11 Useful Resources for R Programmers

By Joseph Schmuller

Here, you learn about books and websites that help you learn more about R programming. Without further ado. . .

Interacting with users

If you want to delve deeper into R applications that interact with users, start with this tutorial by shiny guiding force Garrett Grolemund.

For a helpful book on the subject, consider Chris Beeley’s web Application Development with R Using Shiny, 2nd Edition (Packt Publishing, 2016).

Machine learning

For the lowdown on all things Rattle, go directly to the source: Rattle creator Graham Williams has written Data Mining with Rattle and R: The Art of Excavating Data for Knowledge Discovery (Springer, 2011). Check out the companion website.

The University of California-Irvine Machine Learning Repository plays such a huge role in the R programming world. Here’s how its creator prefers that you look for the material:

Lichman, M. (2013). UCI Machine Learning Repository [http://archive.ics.uci.edu/ml]. Irvine, CA: University of California, School of Information and Computer Science.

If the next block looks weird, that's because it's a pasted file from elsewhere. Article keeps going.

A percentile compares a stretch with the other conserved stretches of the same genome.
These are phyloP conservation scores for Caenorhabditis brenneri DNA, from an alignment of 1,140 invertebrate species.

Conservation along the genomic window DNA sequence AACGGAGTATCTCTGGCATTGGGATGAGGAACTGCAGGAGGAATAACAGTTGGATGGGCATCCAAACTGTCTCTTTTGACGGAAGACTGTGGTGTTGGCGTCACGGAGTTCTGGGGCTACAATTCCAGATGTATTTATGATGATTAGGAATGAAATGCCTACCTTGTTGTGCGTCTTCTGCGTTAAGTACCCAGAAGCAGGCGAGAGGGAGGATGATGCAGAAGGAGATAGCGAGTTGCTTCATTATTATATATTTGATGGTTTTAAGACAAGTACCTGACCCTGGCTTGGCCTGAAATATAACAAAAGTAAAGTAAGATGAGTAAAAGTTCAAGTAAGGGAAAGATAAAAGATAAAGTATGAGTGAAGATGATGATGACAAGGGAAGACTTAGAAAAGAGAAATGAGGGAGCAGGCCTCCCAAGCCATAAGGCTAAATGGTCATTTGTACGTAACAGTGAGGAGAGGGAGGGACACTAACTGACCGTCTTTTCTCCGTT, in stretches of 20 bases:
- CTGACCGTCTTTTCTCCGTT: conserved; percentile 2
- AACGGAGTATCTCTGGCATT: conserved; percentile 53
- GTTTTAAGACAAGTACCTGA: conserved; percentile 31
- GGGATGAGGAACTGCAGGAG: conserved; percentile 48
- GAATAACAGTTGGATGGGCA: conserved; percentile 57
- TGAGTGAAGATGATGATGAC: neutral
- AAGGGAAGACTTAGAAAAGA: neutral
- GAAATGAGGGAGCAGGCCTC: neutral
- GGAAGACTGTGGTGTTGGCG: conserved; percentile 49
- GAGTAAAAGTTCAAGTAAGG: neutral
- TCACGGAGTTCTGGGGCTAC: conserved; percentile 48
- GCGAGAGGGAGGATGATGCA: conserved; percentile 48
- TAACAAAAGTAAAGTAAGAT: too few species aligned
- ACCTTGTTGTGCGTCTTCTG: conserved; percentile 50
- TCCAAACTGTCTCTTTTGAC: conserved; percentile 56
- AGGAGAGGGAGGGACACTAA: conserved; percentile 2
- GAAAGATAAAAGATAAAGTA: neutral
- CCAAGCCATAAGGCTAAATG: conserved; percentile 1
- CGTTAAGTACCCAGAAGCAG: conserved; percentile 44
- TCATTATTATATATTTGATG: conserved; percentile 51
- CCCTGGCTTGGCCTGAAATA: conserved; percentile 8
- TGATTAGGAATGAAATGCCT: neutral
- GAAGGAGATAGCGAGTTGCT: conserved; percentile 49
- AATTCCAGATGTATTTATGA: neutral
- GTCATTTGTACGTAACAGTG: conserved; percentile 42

Thank you, UCI Anteaters!

If machine learning interests you, take a comprehensive look at the field (under its other name, “statistical learning”): Gareth James, Daniela Witten, Trevor Hastie, and Robert Tibshirani’s An Introduction to Statistical Learning with Applications in R (Springer, 2017).

An Introduction to Neural Networks, by Ben Krose and Patrick van der Smagt, is a little dated, but you can get it for the low, low price of nothing:

After you download a large PDF, it’s a good idea to upload it into an ebook app, like Google Play Books. That turns the PDF into an ebook and makes it easier to navigate on a tablet.


The R-bloggers website has a nice article on working with databases.

Of course, R-bloggers has terrific articles on a lot of R-related topics!

You can learn quite a bit about RFM (Recency Frequency Money) analysis and customer segmentation at www.putler.com/rfm-analysis.

Maps and images

The area of maps is a fascinating one. You might be interested in something at a higher level. If so, read Introduction to visualising spatial data in R by Robin Lovelace, James Cheshire, Rachel Oldroyd (and others).

David Kahle and Hadley Wickham’s ggmap: Spatial Visualization with ggplot2 is also at a higher level.

Fascinated by magick? The best place to go is the primary source. Check it out.